In Fashion News: You Can’t Trademark Red (Ask Louboutin)

I’m an eye-candy enthusiast,a sucker for shoes and I could possibly run a marathon in 5-inch heels. That being said, I melt over Christian Louboutin shoes. So expensive, yet so delicious. In light of how ridiculously popular Louboutins have become over the years, I find the whole legal debate over the famous red soles highly entertaining.

To make a long story short, Christian Louboutin got his fancy french panties in a knot when he discovered YSL unveiled shoes with a red sole. (They’ve also done blue: see pic above). The whole thing went to court and appeals are still flying. It seems Louboutin’s trademark red soles are no longer. Why such insanity, you ask? Well, you can’t own a primary color. Gee, really? Does this shock anyone? What’s funny is how incredibly long he got to ride the ruby wave until someone was like, “Wait a minute! He can’t trademark the color red! Why aren’t we making shoes with red soles? Let’s make some. Francoise, fetch me my diamond-studded sketching pencil.”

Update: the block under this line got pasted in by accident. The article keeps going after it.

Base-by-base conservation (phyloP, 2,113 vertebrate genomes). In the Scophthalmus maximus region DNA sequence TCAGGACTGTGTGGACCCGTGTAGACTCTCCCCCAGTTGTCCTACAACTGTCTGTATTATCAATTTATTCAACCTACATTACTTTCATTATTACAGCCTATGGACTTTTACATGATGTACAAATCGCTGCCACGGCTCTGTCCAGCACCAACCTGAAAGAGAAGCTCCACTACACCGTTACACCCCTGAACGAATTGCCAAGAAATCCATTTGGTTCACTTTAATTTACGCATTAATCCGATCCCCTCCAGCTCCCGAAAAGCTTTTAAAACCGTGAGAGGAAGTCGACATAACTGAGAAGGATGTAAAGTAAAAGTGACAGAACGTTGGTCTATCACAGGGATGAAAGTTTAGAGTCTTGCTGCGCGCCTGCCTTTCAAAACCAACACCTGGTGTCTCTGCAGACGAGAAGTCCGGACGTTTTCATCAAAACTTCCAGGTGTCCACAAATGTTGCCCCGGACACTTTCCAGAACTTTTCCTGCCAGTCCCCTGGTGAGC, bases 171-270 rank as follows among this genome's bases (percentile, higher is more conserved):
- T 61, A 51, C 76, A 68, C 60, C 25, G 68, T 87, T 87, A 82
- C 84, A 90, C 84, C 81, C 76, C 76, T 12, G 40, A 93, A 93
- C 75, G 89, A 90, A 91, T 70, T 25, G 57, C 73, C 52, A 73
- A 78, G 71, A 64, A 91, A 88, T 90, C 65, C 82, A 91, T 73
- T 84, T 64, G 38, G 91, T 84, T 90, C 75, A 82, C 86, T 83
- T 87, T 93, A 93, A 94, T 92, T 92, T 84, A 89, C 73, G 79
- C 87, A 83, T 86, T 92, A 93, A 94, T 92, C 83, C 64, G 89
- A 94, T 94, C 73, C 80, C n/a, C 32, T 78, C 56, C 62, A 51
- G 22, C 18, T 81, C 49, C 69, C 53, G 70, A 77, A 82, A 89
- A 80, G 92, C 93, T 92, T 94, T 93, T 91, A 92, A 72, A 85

I think Christian needs to launch an entirely new collection with a really bizarre color for the soles like puce or amber or neon green. Then he can re-establish his notoriety and nobody else will want those colors. Right now all of the REAL Louboutins are almost obsolete because EVERYONE and their orthopedic-shoe-wearing GRANDMAS will be with red soles. All of the women who have spent a gazillion dollars on Louboutins will instantly be among kabillions of knock-offs.  Shhh, if you listen closely you can hear the sound of  a status symbol crashing. How quickly before the shelves at Goodwill will be overflowing with tear-stained Louboutin pumps? That remains to be seen.

Judge Marrero upheld YSL’s rights to manufacture and sell red-soled shoes and repeatedly asserted that red is a decorative element rather than a trademark-worthy feature: “There is something different about fashion. In fashion, color is an ingredient,” the judge said, musing that designers use color just as a chef uses “salt and pepper,” or a writer uses the word “the.” How much do you love this judge? I love him a lot.

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